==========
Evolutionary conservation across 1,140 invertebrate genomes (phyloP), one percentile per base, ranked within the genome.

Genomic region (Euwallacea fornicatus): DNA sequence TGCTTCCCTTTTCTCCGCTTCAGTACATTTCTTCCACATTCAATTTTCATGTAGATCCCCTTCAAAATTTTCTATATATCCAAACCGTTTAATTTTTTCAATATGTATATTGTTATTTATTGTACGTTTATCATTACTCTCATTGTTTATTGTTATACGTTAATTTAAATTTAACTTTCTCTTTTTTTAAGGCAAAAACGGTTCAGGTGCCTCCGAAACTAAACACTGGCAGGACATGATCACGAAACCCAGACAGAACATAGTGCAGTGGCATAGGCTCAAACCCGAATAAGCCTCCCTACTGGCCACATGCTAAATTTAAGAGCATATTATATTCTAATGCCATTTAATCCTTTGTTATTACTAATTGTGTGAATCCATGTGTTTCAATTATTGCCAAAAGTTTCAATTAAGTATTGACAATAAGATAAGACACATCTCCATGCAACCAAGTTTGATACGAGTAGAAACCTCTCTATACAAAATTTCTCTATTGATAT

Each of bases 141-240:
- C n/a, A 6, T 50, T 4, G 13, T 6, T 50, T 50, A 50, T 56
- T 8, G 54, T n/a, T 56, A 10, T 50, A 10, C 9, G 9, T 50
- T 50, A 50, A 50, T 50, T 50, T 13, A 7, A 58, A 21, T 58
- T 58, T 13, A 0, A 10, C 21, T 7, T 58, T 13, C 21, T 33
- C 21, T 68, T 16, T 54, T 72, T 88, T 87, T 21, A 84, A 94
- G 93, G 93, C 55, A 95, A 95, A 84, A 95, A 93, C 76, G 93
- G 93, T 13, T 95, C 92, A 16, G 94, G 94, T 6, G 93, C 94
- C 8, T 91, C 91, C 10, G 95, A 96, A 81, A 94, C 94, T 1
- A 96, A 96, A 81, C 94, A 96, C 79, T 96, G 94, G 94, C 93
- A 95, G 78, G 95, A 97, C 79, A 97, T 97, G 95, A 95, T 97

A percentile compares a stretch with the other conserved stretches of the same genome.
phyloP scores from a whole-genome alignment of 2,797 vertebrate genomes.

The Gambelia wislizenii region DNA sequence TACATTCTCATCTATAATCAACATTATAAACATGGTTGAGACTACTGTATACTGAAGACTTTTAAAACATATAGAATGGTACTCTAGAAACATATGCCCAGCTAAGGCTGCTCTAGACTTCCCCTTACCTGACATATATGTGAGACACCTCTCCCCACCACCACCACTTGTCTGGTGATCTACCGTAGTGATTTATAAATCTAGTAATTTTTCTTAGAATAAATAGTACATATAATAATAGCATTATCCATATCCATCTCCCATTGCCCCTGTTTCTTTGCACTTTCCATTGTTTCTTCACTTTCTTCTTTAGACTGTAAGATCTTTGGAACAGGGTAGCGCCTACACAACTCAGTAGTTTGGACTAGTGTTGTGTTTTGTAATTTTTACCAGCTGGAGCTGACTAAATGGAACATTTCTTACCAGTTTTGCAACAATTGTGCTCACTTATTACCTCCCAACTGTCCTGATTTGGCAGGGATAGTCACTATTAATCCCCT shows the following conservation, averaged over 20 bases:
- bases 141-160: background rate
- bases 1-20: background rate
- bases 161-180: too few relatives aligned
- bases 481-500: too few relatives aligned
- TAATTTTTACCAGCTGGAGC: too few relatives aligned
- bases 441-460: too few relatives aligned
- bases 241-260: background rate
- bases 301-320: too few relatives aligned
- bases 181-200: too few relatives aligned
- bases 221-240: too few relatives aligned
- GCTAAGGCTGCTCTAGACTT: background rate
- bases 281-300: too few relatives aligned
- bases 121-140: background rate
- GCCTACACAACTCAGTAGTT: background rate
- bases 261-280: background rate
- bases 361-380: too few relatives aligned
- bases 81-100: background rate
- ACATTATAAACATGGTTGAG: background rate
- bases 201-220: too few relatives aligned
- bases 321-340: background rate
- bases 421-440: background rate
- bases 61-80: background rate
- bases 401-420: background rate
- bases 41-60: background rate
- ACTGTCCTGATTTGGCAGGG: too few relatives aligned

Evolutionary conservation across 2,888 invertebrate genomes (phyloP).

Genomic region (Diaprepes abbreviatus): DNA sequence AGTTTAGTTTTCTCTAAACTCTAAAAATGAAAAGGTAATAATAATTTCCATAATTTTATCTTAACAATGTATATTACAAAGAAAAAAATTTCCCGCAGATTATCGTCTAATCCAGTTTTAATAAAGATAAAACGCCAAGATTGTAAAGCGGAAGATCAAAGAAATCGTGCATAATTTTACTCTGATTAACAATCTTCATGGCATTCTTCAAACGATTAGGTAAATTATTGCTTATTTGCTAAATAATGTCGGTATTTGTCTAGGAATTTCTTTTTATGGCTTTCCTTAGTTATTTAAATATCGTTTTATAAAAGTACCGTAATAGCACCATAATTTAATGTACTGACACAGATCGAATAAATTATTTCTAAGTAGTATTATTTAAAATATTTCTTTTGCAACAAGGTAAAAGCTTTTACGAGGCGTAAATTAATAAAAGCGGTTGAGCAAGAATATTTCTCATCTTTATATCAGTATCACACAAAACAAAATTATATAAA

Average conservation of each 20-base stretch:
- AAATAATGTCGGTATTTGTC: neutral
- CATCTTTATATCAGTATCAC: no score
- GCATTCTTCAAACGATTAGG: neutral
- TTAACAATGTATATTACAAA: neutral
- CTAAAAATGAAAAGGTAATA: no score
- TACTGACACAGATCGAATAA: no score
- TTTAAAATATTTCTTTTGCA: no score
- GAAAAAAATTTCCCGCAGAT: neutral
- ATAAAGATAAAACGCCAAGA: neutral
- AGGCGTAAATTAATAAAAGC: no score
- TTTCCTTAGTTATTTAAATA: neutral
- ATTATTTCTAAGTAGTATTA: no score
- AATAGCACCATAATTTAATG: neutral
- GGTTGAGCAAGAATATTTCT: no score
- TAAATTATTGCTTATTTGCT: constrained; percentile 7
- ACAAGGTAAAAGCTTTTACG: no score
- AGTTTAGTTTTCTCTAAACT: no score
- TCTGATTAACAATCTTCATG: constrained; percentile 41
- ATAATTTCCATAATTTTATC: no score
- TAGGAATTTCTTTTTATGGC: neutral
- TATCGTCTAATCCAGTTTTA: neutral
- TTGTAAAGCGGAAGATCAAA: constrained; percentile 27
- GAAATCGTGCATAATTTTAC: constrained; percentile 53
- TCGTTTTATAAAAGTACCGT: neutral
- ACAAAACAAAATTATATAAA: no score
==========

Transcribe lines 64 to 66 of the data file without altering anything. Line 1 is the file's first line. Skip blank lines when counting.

- TAGGAATTTCTTTTTATGGC: neutral
- TATCGTCTAATCCAGTTTTA: neutral
- TTGTAAAGCGGAAGATCAAA: constrained; percentile 27